Bragg Family Roast Turkey 12.000

Tom McCorkle for The Washington Post; food styling by Lisa Cherkasky for The Washington Post

Nov 14, 2018

If you can put aside the look of a bronzed, roasted bird and want to serve the moistest, most decadent turkey, this recipe's for you. It is effectively steamed/poached in buttery juices. Its preparation is among the easiest we have ever tested.

You’ll need a roasting pan with a vented lid, or you can use aluminum foil.

12 , plus leftovers

When you scale a recipe, keep in mind that cooking times and temperatures, pan sizes and seasonings may be affected, so adjust accordingly. Also, amounts listed in the directions will not reflect the changes made to ingredient amounts.

Tested size: 12 , plus leftovers

  • One 16-to-18-pound turkey, giblet packet removed
  • 1/3 cup vegetable oil or extra-virgin olive oil
  • 2 to 3 tablespoons kosher salt
  • 1 pound unsalted butter, cut into chunks
  • 1 1/2 cups water


Position a rack in the lower third of the oven (remove upper racks); preheat to 350 degrees. Have a lidded, shallow roasting pan at hand (or foil if the pan does not have a lid).

Use paper towels to pat the turkey dry, inside and out. Rub it with the oil, inside and out, then rub it with the salt (use the full 3 tablespoons on an 18-pounder), inside and out. Tuck the wings under the bird and place the turkey in the pan.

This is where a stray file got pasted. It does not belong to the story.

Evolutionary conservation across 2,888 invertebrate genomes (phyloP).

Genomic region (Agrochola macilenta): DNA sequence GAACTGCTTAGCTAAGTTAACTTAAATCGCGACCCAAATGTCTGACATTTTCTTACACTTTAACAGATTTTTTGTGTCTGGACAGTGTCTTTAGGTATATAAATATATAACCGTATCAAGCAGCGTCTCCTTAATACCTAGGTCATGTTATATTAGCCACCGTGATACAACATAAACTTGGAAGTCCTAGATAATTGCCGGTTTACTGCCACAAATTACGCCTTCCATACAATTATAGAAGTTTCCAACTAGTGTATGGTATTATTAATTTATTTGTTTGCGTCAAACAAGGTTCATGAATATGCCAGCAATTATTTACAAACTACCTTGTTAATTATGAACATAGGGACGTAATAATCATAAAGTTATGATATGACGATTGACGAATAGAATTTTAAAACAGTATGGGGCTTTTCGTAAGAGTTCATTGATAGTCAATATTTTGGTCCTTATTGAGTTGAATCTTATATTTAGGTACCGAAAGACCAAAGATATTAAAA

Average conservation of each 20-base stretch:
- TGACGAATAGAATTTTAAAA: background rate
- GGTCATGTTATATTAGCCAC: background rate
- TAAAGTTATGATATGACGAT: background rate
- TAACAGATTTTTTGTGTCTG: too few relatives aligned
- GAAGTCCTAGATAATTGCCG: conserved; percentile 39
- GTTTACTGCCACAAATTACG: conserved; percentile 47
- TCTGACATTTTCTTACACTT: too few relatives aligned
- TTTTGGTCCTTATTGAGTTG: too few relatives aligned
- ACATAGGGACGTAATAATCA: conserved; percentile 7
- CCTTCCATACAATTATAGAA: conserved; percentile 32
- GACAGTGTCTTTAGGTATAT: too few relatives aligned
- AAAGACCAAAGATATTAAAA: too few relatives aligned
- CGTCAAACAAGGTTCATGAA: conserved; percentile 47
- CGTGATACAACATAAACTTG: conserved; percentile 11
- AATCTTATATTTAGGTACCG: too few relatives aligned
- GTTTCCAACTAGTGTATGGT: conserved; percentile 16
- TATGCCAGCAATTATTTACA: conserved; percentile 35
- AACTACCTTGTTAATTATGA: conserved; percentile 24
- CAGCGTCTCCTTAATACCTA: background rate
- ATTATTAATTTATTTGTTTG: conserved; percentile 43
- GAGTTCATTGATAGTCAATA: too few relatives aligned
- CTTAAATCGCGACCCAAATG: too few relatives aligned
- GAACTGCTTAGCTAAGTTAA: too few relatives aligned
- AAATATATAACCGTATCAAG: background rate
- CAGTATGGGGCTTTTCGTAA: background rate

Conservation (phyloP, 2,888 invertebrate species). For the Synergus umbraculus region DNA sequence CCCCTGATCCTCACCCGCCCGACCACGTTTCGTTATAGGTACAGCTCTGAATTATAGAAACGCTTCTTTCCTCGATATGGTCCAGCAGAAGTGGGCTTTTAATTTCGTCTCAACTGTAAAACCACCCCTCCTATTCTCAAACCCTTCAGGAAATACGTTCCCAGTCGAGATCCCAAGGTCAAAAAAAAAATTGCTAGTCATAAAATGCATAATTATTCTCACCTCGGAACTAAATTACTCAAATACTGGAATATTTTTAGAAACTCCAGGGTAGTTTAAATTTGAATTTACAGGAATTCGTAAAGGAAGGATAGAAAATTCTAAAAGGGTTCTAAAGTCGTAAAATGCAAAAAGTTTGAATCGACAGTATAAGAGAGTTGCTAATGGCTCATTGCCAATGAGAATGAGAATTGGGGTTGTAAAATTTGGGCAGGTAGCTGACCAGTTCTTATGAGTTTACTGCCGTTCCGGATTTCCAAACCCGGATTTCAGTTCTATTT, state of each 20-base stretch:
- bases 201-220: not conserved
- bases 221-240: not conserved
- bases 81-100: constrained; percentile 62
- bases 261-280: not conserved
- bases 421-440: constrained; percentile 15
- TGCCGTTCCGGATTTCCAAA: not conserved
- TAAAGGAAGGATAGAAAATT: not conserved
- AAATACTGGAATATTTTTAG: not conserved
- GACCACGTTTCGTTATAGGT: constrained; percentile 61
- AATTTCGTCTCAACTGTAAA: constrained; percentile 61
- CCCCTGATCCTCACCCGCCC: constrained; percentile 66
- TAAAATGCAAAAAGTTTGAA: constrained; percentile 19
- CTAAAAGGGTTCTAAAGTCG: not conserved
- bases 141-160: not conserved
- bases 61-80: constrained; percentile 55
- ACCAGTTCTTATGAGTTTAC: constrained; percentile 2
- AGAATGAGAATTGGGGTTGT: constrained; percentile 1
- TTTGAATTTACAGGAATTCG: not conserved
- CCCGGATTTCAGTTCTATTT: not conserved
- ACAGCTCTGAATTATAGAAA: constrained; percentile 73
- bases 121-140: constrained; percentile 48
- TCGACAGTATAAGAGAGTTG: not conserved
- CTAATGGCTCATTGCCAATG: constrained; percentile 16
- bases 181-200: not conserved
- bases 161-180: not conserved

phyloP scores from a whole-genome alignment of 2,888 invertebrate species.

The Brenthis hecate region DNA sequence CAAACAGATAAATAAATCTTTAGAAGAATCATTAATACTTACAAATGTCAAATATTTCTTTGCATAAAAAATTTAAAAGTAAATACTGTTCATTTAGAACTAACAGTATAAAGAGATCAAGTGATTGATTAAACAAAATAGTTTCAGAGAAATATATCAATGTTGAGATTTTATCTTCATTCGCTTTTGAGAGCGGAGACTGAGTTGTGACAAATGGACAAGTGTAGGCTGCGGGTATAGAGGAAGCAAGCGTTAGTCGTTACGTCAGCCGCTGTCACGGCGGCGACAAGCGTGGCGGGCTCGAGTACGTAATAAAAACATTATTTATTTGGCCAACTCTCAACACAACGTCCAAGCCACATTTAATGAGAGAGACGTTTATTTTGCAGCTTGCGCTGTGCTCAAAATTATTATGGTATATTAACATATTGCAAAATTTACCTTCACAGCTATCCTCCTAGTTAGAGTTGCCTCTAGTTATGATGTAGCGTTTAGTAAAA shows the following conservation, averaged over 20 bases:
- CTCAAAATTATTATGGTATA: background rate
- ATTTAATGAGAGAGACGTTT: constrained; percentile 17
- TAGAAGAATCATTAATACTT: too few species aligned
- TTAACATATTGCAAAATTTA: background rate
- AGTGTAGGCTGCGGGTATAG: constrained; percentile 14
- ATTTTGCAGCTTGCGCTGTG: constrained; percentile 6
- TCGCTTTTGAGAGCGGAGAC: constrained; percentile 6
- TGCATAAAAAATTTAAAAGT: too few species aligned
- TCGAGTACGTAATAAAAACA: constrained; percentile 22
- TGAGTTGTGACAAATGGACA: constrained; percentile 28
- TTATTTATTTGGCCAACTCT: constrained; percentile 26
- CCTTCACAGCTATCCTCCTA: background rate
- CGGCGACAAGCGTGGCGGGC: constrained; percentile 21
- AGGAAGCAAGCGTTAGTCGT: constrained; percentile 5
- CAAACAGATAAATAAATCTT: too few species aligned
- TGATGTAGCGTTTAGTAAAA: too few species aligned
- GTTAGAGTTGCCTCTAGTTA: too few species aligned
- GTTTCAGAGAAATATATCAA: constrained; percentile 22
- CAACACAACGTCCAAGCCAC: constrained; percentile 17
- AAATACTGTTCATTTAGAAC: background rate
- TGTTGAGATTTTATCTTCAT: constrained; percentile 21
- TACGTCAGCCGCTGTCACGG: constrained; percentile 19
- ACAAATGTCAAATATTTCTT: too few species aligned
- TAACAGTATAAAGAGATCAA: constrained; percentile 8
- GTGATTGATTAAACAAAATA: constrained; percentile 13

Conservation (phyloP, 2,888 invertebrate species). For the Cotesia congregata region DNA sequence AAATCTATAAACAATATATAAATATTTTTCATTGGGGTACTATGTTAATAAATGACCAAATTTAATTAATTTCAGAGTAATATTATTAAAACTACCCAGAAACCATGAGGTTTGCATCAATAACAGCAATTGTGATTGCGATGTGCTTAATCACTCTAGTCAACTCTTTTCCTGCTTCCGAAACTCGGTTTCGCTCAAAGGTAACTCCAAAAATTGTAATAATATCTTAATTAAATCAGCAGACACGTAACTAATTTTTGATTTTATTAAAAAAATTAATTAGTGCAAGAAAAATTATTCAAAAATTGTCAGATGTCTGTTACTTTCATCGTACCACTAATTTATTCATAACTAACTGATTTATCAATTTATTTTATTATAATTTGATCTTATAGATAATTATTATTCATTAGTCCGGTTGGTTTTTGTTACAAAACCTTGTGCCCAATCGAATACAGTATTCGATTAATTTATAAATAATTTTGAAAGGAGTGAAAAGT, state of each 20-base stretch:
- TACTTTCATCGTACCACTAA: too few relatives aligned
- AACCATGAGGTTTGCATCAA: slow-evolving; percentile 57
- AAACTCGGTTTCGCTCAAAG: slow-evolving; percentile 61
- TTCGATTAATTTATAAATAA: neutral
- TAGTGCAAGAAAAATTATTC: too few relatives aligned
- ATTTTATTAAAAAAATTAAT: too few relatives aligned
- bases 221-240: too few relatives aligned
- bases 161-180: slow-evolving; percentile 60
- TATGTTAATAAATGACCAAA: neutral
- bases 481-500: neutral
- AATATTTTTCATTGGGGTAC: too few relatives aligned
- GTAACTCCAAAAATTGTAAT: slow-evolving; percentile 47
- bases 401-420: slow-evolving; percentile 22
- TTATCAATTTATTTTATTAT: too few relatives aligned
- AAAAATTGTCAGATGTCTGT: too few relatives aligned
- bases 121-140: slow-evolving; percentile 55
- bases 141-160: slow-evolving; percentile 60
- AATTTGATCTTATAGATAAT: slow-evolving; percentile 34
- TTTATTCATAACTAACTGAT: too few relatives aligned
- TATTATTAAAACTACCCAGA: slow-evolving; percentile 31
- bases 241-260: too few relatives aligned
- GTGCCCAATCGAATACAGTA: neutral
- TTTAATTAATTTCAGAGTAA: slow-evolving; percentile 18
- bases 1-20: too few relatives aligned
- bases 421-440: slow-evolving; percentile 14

Rinse the neck and gizzard, then place them in the bird or in the pan. Place all the butter inside the turkey cavity. Pour the water into the bottom of the pan. Cover with the lid so it is slightly ajar, or cover tightly with foil; poke a few holes in the foil so steam can escape.

Roast (lower rack) for 3 to 3 1/2 hours, removing the lid or foil halfway through just long enough to baste the bird with pan juices. Re-cover before returning to the oven. Uncover the turkey during the last 25 minutes of oven time to let it pick up a bit of golden color, if desired.

The bird is done when the internal temperature of the breast meat registers 165 degrees on an instant-read thermometer and the thigh meat registers 165 to 175 degrees (taken away from the bone).

Let the turkey rest for at least 30 minutes before carving. Strain the pan juices and serve as is, or use them to make a pan gravy.

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Recipe Source

Adapted from “The Best Cook in the World: Tales From My Momma’s Table,” by Rick Bragg (Alfred A, Knopf, 2018).

Tested by Bonnie S. Benwick.

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